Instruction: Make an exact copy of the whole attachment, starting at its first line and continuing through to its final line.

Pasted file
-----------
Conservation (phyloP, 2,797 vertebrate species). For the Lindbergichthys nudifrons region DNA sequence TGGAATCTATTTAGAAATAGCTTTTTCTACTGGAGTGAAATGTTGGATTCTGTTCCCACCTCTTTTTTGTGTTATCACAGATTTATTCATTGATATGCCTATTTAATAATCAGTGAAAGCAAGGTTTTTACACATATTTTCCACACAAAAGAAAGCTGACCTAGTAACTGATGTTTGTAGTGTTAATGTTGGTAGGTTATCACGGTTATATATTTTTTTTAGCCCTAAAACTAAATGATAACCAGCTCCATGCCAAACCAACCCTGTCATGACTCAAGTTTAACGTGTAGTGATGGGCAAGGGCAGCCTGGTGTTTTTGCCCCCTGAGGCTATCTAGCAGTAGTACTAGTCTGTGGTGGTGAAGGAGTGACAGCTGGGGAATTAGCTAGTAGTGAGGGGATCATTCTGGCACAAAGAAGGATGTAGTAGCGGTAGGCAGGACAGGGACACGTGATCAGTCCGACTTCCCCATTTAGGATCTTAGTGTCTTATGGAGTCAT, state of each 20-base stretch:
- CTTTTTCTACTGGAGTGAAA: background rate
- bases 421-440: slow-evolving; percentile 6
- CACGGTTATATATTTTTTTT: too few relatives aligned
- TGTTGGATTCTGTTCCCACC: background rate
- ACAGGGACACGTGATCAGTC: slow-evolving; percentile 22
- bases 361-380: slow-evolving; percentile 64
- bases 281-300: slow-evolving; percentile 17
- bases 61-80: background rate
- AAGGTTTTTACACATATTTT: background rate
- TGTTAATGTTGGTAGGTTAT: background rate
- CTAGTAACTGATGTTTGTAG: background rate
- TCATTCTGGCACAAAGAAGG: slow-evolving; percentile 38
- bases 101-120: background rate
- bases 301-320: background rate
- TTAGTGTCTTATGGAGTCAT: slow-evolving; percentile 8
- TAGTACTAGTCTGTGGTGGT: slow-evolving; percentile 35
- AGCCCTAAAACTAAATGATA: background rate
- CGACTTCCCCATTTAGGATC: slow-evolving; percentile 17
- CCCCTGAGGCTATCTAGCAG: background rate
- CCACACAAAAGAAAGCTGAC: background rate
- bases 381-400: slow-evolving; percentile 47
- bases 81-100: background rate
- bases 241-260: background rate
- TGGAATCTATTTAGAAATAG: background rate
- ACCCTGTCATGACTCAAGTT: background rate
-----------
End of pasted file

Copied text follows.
Conservation (phyloP, 2,797 vertebrate species). For the Lindbergichthys nudifrons region DNA sequence TGGAATCTATTTAGAAATAGCTTTTTCTACTGGAGTGAAATGTTGGATTCTGTTCCCACCTCTTTTTTGTGTTATCACAGATTTATTCATTGATATGCCTATTTAATAATCAGTGAAAGCAAGGTTTTTACACATATTTTCCACACAAAAGAAAGCTGACCTAGTAACTGATGTTTGTAGTGTTAATGTTGGTAGGTTATCACGGTTATATATTTTTTTTAGCCCTAAAACTAAATGATAACCAGCTCCATGCCAAACCAACCCTGTCATGACTCAAGTTTAACGTGTAGTGATGGGCAAGGGCAGCCTGGTGTTTTTGCCCCCTGAGGCTATCTAGCAGTAGTACTAGTCTGTGGTGGTGAAGGAGTGACAGCTGGGGAATTAGCTAGTAGTGAGGGGATCATTCTGGCACAAAGAAGGATGTAGTAGCGGTAGGCAGGACAGGGACACGTGATCAGTCCGACTTCCCCATTTAGGATCTTAGTGTCTTATGGAGTCAT, state of each 20-base stretch:
- CTTTTTCTACTGGAGTGAAA: background rate
- bases 421-440: slow-evolving; percentile 6
- CACGGTTATATATTTTTTTT: too few relatives aligned
- TGTTGGATTCTGTTCCCACC: background rate
- ACAGGGACACGTGATCAGTC: slow-evolving; percentile 22
- bases 361-380: slow-evolving; percentile 64
- bases 281-300: slow-evolving; percentile 17
- bases 61-80: background rate
- AAGGTTTTTACACATATTTT: background rate
- TGTTAATGTTGGTAGGTTAT: background rate
- CTAGTAACTGATGTTTGTAG: background rate
- TCATTCTGGCACAAAGAAGG: slow-evolving; percentile 38
- bases 101-120: background rate
- bases 301-320: background rate
- TTAGTGTCTTATGGAGTCAT: slow-evolving; percentile 8
- TAGTACTAGTCTGTGGTGGT: slow-evolving; percentile 35
- AGCCCTAAAACTAAATGATA: background rate
- CGACTTCCCCATTTAGGATC: slow-evolving; percentile 17
- CCCCTGAGGCTATCTAGCAG: background rate
- CCACACAAAAGAAAGCTGAC: background rate
- bases 381-400: slow-evolving; percentile 47
- bases 81-100: background rate
- bases 241-260: background rate
- TGGAATCTATTTAGAAATAG: background rate
- ACCCTGTCATGACTCAAGTT: background rate